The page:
Framework to predict the metabolic syndrome without doing a blood test: based on machine learning for a clinical decision support system
Registro completoMostrar el registro completo del ítem
Barrios Barrios, Mauricio Andrés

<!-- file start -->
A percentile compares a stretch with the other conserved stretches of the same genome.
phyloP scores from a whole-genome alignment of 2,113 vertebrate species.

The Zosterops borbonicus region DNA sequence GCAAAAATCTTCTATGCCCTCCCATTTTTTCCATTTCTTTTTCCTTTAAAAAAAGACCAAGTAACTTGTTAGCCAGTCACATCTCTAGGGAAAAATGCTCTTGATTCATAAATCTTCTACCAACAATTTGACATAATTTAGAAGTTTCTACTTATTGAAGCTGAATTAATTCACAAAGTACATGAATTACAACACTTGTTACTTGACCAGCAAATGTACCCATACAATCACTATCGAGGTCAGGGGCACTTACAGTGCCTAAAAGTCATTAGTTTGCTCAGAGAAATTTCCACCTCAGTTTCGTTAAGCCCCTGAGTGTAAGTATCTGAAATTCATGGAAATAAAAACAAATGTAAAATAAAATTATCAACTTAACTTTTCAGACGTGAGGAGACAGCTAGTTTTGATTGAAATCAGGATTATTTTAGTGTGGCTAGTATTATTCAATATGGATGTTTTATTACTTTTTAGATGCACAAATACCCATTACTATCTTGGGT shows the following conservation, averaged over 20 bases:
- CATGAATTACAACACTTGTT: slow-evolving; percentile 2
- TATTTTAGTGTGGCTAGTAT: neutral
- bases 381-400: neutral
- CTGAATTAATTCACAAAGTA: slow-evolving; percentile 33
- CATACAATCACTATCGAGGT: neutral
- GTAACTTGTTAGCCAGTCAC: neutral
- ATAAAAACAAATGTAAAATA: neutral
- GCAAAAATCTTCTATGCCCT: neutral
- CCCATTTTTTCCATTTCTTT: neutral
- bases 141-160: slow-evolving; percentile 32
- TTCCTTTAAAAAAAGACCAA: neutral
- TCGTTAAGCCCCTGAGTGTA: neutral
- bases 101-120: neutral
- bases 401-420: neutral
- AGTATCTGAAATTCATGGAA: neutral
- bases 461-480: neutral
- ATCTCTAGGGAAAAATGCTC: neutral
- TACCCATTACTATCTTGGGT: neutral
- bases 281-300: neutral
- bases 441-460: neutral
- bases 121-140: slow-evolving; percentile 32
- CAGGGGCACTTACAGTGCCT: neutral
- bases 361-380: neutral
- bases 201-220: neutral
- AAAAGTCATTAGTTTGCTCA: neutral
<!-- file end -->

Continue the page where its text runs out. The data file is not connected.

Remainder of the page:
Metabolic Syndrome (MetS) is a cluster of risk factors that increase the likelihood of heart disease and diabetes mellitus, and researchers have recently linked it to worse outcomes for the novel Covid-19 disease. It is crucial to get diagnosed with time to take preventive measures, especially for patients in locations without proper laboratories and medical consultations. This work presents a new model to diagnose metabolic syndrome using machine learning and non-biochemical variables that healthcare professionals can obtain from initial consultations. For evaluating and comparing the model, this work also proposes a new methodology for performing research on data mining called RAMAD. The methodology standardizes the novel model’s comparison with similar classification models, using their reported variables and previously obtained data from a study in Colombia, using the holdout and random subsampling validation methods to get performance evaluation indicators between the models. The resulting ANN model used three hidden layers and only Hip Circumference, dichotomous Waist Circumference, and dichotomous blood pressure variables. It gave an Area under Receiver Operating Characteristic curves (AROC) of 87.75% by the International Diabetes Federation (IDF) and 85.12% by Harmonized Diagnosis or Joint Interim Statement (HMS) diagnosis criteria, higher than previous models. Thanks to the new methodology, diagnosis models can be thoroughly documented for appropriate future comparisons, thus benefiting the studied diseases’ diagnosis. Medical personnel needs to know the factors involved in the syndrome to start a treatment. So, this work also presents the segmentation of metabolic syndrome in types related to each biochemical variable. It uses the RAMAD methodology together with several machine learning techniques to design a framework to predict MetS and their several types, without using a blood test and only anthropometric and clinical information. The results showed an excellent system for predicting six MetS types that combine several factors mentioned above that have an AROC with a range of 71% to 96%, and an AROC 82.86%. This thesis finishes with the proposal of using a SCRUM Thinking framework for creating mobile health applications to implement the new models and serve as decision tools for healthcare professionals. The standard and fundamental characteristics were analyzed, finding the quality attributes verified in the framework’s early stages. Keywords — Metabolic Syndrome, Segmentation, Quine–McCluskey, Random Subsampling validation, RAMAD, Machine learning, Framework, International Diabetes Federation (IDF), Harmonized Diagnosis or Joint Interim Statement (HMS).